Thursday, November 29, 2007

A gift

We've all been there. You walk around, looking for a photo worthy of a post and all you can find is a turtle sticking his head out of the (Canoe Park) lake. It doesn't look very interesting, you can't see much more than what's on the surface, but resignedly, you click anyway.

And then you come home, upload it to your computer and SURPRISE! The camera saw so much more: entire graceful creature, body armour and tail, suspended in water like a young Esther Williams!

Technically, it is known as a Florida soft-shell turtle, but I call it an Unexpected Gift ;-)

Tuesday, November 27, 2007

Tuesday quiz part 37

Every once in a while - mostly on Tuesdays - I miss our quizzes.

Well, actually, what I miss is your highly creative and often bizarre comments ;-). So let's do it one more time!

Today's question is: What is it? Have you ever seen anything like this? Did it come with a lizard?

Sunday, November 25, 2007

Birds of a feather...

Your mama was right: money does not grow on trees!

But apparently, birds do ;-)

To listen to their cacophony of calls, see my short video.

Friday, November 23, 2007

Remains of the day

Thanksgiving Day...evening (photo taken from my backyard)

"Softly the evening came.
The sun from the western horizon
Like a magician extended his golden want o'er the landscape;

Trinkling vapors arose;
and sky and water and forest
Seemed all on fire at the touch, and melted and mingled together."

~ Henry Wadsworth Longfellow

Wednesday, November 21, 2007

Le Jour de Merci Donnant

Glossy Ibis at Hurricane Lake

Sorry friends, this is the closest I could get to a turkey today ;-)

Earlier this year, our country lost a great humorist and writer, Art Buchwald. Remember his classic piece Le Grande Thanksgiving in which he explained the holiday to the French? For those who don't, I'm re-printing it below.

Chacun à son goût, or why we eat turkey.
by Art Buchwald (originally published in 1952 and reprinted each November since).

One of our most important holidays is Thanksgiving Day, known in France as le Jour de Merci Donnant.

Le Jour de Merci Donnant was first started by a group of Pilgrims (Pèlerins) who fled from l'Angleterre before the McCarran Act to found a colony in the New World (le Nouveau Monde) where they could shoot Indians (les Peaux-Rouges) and eat turkey (dinde) to their heart's content.

They landed at a place called Plymouth (a famous voiture Américaine) in a wooden sailing ship called the Mayflower (or Fleur de Mai) in 1620. But while the Pèlerins were killing the dindes, the Peaux-Rouges were killing the Pèlerins, and there were several hard winters ahead for both of them. The only way the Peaux-Rouges helped the Pèlerins was when they taught them to grow corn (maïs). The reason they did this was because they liked corn with their Pèlerins.
In 1623, after another harsh year, the Pèlerins' crops were so good that they decided to have a celebration and give thanks because more maïs was raised by the Pèlerins than Pèlerins were killed by Peaux-Rouges.

Every year on the Jour de Merci Donnant, parents tell their children an amusing story about the first celebration.
It concerns a brave capitaine named Miles Standish (known in France as Kilomètres Deboutish) and a young, shy lieutenant named Jean Alden. Both of them were in love with a flower of Plymouth called Priscilla Mullens (no translation). The vieux capitaine said to the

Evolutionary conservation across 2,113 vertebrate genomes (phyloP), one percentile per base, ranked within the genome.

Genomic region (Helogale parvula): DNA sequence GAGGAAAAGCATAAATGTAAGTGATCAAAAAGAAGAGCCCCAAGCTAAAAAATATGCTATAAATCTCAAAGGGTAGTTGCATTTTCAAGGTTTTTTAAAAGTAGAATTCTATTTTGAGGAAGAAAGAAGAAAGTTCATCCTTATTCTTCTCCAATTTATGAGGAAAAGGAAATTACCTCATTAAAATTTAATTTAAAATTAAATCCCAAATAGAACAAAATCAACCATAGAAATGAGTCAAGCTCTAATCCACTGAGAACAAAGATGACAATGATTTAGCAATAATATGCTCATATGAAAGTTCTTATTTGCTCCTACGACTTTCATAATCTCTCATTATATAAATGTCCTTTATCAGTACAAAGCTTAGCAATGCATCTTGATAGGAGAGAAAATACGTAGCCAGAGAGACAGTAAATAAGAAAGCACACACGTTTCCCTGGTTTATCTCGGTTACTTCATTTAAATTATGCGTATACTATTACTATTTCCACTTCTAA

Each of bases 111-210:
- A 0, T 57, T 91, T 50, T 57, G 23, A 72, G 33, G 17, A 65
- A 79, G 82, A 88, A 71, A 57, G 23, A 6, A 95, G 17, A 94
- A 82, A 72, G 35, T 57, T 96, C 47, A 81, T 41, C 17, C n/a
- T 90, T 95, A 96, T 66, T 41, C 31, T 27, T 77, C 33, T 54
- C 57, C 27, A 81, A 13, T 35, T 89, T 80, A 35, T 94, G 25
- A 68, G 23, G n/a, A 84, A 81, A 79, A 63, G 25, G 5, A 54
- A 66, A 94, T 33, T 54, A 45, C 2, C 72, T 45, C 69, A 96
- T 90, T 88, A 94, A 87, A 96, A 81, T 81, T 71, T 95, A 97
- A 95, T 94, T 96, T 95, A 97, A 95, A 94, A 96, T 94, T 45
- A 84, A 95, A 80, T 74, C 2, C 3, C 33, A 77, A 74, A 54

jeune lieutenant:
"Go to the damsel Priscilla (allez très vite chez Priscilla), the loveliest maiden of Plymouth (la plus jolie demoiselle de Plymouth). Say that a blunt old captain, a man not of words but of action (un vieux Fanfan la Tulipe), offers his hand and his heart, the hand and heart of a soldier. Not in these words, you know, but this, in short, is my meaning.
"I am a maker of war (je suis un fabricant de la guerre) and not a maker of phrases. You, bred as a scholar (vous, qui êtes pain comme un etudiant), can say it in elegant language, such as you read in your books of the pleadings and wooings of lovers, such as you think best adapted to win the heart of the maiden."

Although Jean was fit to be tied (convenable à être emballé), friendship prevailed over love and he went to his duty. But instead of using elegant language, he blurted out his mission. Priscilla was muted with amazement and sorrow (rendue muette par l'étonnement et la tristesse).
At length she exclaimed, interrupting the ominous silence: "If the great captain of Plymouth is so very eager to wed me, why does he not come himself and take the trouble to woo me?" (
Où est-il, le vieux Kilomètres? Pourquoi ne vient-il pas auprès de moi pour tenter sa chance?)
Jean said that Kilomètres Deboutish was very busy and didn't have time for those things. He staggered on, telling what a wonderful husband Kilomètres would make. Finally Priscilla arched her eyebrows and said in a tremulous voice, "Why don't you speak for yourself, Jean?" (Chacun à son goût.)

And so, on the fourth Thursday in November, American families sit down at a large table brimming with tasty dishes, and for the only time during the year eat better than the French do. No one can deny that le Jour de Merci Donnant is a grande fête and no matter how well fed American families are, they never forget to give thanks to Kilomètres Deboutish, who made this great day possible.

Thanks Kilomètres, thanks Art and thanks to all of you who visit me here.

Monday, November 19, 2007

Love gone bad

This vine, known as the love vine, has several much more descriptive nicknames: woe, witch's hair, devil's gut or strangleweed.

Yes, it is very unloved around here, and for a good reason - it's a parasitic vine that grows into an insidious (fishing-like) net that eventually strangles the host (mostly live oaks). It produces small berries (dodders) which attach themselves to a new host, and thusly continue their...herbicide ;-)